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The Role of Pets in Supporting Cognitive-Behavioral Chronic Pain Self-Management: Perspectives of Older Adults.

Janevic MR, Shute V, Connell CM, Piette JD, Goesling J, Fynke J. The Role of Pets in Supporting Cognitive-Behavioral Chronic Pain Self-Management: Perspectives of Older Adults. Journal of applied gerontology : the official journal of the Southern Gerontological Society. 2020 Oct 1; 39(10):1088-1096.

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Abstract:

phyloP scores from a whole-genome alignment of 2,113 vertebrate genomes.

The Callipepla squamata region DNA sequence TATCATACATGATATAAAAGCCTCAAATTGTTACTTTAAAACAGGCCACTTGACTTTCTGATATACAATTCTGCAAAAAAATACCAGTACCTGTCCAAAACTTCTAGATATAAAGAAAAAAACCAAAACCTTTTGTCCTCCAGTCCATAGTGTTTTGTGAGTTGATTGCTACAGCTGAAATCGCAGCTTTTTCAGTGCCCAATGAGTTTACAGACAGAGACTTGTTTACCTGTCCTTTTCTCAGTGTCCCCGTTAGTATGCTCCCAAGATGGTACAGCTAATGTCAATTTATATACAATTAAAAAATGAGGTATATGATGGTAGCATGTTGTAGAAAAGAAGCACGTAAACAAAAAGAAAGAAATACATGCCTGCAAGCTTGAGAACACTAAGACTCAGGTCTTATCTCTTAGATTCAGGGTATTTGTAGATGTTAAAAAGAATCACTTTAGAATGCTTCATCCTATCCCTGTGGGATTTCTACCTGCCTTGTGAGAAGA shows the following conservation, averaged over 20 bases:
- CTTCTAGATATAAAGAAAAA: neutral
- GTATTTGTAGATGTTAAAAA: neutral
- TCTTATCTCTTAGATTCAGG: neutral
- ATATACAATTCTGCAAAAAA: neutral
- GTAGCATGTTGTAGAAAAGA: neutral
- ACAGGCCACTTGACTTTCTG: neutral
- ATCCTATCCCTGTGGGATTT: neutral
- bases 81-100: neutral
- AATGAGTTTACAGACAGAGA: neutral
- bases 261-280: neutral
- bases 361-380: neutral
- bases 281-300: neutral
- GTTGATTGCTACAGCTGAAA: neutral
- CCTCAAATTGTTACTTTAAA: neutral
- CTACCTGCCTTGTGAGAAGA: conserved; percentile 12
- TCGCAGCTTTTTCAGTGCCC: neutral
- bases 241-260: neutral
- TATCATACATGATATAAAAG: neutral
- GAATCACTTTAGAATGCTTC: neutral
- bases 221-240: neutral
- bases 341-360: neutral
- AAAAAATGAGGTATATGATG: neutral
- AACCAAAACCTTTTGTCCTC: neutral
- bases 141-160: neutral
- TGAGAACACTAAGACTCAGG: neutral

Cognitive-behavioral self-management strategies are recommended for older adults with chronic pain. The goal of this study was to explore how pet ownership promotes use of these strategies in everyday life. We conducted four focus groups ( = 25) with dog and cat owners aged = 70 years with persistent pain. Participants described how their pets affect their daily routines and health, including pain and its management. We analyzed transcripts for salient themes, categorizing them according to their alignment with recommended pain self-management strategies: (e.g., increases positive affect), (e.g., soothing presence), (e.g., dog-walking), (e.g., motivates activity even when pain present), (e.g., facilitates socializing), and (e.g., encourages routine). Some participants described negative impacts of pet ownership. Having pets can facilitate behaviors and thoughts that may enhance coping with pain. Testing formal ways of leveraging pets' role may expand nonpharmacological options for chronic pain management.





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